Mike Colias of The Wall Street Journal tells his readers that Ford has restarted the construction of a battery plant it paused back in September, but downsized the scope of the project. He writes:
Ford Motor F 0.20%increase; green up pointing triangle is moving forward on construction of a battery plant in Michigan but at a reduced size from original plans, citing a pullback in the outlook for future electric-vehicle demand.
Ford in September paused work on the factory, in Marshall, Mich. At the time, the company said it was reassessing its ability to competitively operate the plant, which will make batteries using technology from China’sContemporary Amperex Technology Co. 300750 -2.00%decrease; red down pointing triangle Congressional Republicans have criticized the China connection and argued against the project qualifying for federal tax subsidies.
On Tuesday, Ford said it has resumed work at the site, but downsized the scope of the project, with plans to produce roughly 40% fewer batteries than originally planned. It now expects to employ about 1,700 workers at the facility when the plant opens, scheduled for 2026, down from about 2,500. […]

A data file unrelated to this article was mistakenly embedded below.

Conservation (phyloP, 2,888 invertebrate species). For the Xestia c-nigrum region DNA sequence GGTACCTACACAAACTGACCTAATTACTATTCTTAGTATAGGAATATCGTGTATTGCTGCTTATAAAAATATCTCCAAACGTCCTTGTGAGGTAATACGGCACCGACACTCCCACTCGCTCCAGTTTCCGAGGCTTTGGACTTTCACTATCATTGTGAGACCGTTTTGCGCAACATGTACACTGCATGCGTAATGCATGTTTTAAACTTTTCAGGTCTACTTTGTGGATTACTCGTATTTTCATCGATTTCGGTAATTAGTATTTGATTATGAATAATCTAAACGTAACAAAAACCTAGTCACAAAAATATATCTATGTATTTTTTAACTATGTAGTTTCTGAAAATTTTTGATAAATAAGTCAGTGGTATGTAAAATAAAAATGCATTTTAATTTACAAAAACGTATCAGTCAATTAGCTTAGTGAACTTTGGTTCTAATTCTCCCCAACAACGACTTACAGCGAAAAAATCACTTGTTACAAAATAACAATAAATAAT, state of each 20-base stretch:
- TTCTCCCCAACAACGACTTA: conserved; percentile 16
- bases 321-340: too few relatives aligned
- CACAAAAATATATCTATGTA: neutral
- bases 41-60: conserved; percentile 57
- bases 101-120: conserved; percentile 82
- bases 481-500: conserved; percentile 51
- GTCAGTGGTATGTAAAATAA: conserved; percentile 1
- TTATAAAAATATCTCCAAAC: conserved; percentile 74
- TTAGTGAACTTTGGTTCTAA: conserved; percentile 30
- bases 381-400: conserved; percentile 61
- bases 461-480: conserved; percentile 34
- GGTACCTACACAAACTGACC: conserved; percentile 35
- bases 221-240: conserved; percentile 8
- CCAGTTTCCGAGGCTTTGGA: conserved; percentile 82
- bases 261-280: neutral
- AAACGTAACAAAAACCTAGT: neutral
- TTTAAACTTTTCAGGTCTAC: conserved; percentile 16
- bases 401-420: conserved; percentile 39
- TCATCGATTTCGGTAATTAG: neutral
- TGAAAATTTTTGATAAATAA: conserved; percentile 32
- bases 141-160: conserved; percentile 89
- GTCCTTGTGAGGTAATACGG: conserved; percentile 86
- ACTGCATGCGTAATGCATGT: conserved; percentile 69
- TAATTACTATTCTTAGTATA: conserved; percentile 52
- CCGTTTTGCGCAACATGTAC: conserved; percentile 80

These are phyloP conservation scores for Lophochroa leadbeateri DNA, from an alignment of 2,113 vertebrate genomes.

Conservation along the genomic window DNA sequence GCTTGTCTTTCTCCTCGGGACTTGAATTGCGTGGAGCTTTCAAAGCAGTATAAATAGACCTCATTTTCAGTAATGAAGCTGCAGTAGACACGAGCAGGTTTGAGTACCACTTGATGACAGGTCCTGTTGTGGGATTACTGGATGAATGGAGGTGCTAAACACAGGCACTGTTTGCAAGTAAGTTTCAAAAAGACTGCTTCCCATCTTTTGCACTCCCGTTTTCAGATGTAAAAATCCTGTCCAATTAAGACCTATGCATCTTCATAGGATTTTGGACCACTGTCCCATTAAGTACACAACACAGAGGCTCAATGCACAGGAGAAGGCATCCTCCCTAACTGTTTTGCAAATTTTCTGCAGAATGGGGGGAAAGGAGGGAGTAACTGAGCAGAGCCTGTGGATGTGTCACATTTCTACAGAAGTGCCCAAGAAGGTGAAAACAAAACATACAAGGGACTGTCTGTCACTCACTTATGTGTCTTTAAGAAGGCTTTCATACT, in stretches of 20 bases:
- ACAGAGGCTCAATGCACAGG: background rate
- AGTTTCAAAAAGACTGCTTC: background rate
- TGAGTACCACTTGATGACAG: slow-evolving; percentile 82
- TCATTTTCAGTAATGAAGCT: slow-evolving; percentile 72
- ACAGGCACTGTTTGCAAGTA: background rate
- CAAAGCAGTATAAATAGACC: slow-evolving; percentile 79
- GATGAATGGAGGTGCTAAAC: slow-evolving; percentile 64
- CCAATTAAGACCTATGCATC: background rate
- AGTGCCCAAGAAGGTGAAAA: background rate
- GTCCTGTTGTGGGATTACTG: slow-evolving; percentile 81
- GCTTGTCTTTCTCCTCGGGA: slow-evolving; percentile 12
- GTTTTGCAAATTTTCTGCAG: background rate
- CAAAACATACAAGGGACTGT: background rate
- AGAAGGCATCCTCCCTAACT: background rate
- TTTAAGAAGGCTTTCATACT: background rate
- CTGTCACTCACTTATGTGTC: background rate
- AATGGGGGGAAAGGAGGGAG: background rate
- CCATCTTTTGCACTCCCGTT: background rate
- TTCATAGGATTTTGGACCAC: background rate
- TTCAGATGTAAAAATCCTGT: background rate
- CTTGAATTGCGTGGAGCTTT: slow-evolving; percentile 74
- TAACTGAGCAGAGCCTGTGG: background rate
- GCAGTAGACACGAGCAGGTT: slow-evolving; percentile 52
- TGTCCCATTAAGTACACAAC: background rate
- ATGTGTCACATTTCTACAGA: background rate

Ford’s move to halt work on the plant in September came during the United Auto Workers strike and drew criticism from UAW President Shawn Fain, who called it a threat to cut jobs. A spokesman on Tuesday declined to comment on Ford’s decision to resume the project at a reduced scale.
Ford and other automakers have cited the need to offer more-affordable EVs to entice buyers. Ford executives have said the use of the less-expensive LFP batteries would allow it to offer more-competitive prices and ultimately sell more electrics.
“With our LFP batteries, we’ll have the lowest or one of the lowest-cost batteries assembled in the U.S.,” Ford Chief Executive Jim Farley told analysts in September.
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